Retelling a Script-Based Story: Do Children with and without Language Impairments Focus on Script and Story Elements?

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American Journal of Speech-Language Pathology





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Purpose: The script frameworks model (R. Schank, 1975) and causal networkmodel (T. Trabasso & L. Sperry, 1985) were used to assessscript-based story retellings of children with and without languageimpairments (LI). When retelling scripts and stories, childrendeveloping typically include (a) more obligatory than optionalelements, with few temporal sequencing errors, and (b) storyelements having several versus few causal connections to otherstory elements. The purpose of this study was to determine whetherchildren with LI demonstrated a similar pattern of recall.

Method: A script-based story retell was collected from 22 children withLI and 22 age-matched peers (AM). Retells were analyzed forinclusion of obligatory and optional elements, elements withhigh and low causal connectivity, and temporal sequencing accuracy.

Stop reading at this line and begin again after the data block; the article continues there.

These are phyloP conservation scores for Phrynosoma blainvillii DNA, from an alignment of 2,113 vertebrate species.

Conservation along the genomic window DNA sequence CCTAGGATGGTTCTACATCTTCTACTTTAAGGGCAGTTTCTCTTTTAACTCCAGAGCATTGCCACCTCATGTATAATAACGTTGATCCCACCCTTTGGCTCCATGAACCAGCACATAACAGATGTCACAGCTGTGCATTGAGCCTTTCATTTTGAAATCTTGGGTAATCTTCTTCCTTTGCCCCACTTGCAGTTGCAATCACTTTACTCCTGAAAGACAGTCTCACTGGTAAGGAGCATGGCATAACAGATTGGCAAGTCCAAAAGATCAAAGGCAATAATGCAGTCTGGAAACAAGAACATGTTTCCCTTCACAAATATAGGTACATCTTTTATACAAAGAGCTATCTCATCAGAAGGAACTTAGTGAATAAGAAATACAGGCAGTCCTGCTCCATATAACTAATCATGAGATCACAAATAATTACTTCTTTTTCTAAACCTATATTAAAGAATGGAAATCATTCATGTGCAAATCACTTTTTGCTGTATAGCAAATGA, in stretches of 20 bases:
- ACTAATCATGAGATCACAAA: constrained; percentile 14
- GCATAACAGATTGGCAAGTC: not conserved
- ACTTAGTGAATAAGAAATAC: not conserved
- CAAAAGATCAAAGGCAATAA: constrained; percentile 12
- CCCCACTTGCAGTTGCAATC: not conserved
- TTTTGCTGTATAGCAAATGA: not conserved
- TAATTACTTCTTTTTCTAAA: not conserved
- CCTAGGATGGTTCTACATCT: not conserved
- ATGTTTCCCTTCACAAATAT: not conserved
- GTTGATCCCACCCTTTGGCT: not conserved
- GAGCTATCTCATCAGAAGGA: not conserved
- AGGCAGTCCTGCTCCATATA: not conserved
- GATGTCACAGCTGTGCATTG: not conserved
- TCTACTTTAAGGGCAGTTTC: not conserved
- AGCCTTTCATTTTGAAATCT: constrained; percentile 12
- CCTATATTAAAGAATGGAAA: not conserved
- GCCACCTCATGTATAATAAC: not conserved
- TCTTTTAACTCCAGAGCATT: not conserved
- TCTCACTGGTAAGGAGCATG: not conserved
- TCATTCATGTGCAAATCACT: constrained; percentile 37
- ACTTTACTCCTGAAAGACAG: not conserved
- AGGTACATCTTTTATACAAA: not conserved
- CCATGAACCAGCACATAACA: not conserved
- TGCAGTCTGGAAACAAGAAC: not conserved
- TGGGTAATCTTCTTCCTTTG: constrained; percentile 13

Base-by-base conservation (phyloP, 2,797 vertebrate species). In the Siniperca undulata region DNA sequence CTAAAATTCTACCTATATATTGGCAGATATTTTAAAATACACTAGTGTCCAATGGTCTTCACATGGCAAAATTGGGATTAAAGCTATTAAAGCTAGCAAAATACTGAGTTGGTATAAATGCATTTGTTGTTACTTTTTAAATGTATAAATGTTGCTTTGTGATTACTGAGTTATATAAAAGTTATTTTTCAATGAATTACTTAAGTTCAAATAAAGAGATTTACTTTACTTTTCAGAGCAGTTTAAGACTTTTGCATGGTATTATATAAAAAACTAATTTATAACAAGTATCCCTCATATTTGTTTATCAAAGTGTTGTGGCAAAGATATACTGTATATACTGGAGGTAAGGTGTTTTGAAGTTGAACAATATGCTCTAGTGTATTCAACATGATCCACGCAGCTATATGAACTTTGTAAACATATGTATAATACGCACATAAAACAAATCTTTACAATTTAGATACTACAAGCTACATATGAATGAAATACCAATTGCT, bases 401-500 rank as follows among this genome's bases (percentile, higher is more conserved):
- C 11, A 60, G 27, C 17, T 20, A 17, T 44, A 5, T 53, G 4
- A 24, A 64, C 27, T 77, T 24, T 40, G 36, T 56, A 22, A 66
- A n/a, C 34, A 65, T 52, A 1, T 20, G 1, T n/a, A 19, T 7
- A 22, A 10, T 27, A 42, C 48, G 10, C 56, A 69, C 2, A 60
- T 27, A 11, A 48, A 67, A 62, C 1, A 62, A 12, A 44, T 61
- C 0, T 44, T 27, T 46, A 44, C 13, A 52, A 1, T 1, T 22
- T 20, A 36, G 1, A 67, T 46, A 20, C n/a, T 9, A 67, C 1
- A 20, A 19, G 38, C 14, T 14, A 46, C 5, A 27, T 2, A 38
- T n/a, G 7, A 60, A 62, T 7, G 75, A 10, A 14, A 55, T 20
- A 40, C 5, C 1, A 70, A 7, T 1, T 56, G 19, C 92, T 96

Results: Retells from both groups contained more obligatory elementsand elements with high causal connectivity. However, groupsdiffered on the specific elements included.

Conclusions: Children in the AM group appeared to utilize script and causalconnectivity elements when retelling a script-based story. Childrenin the LI group appeared to focus more on script elements thancausal connectivity. Their deficiencies may reflect difficultieswith flexible application of scripts and accessing relevantknowledge, and/or generalized difficulties organizing informationand extracting patterns.


Published by American Speech-Language-Hearing Association in American Journal of Speech-Language Pathology. Publisher PDF is available through link above. Publisher requires a subscription to access article.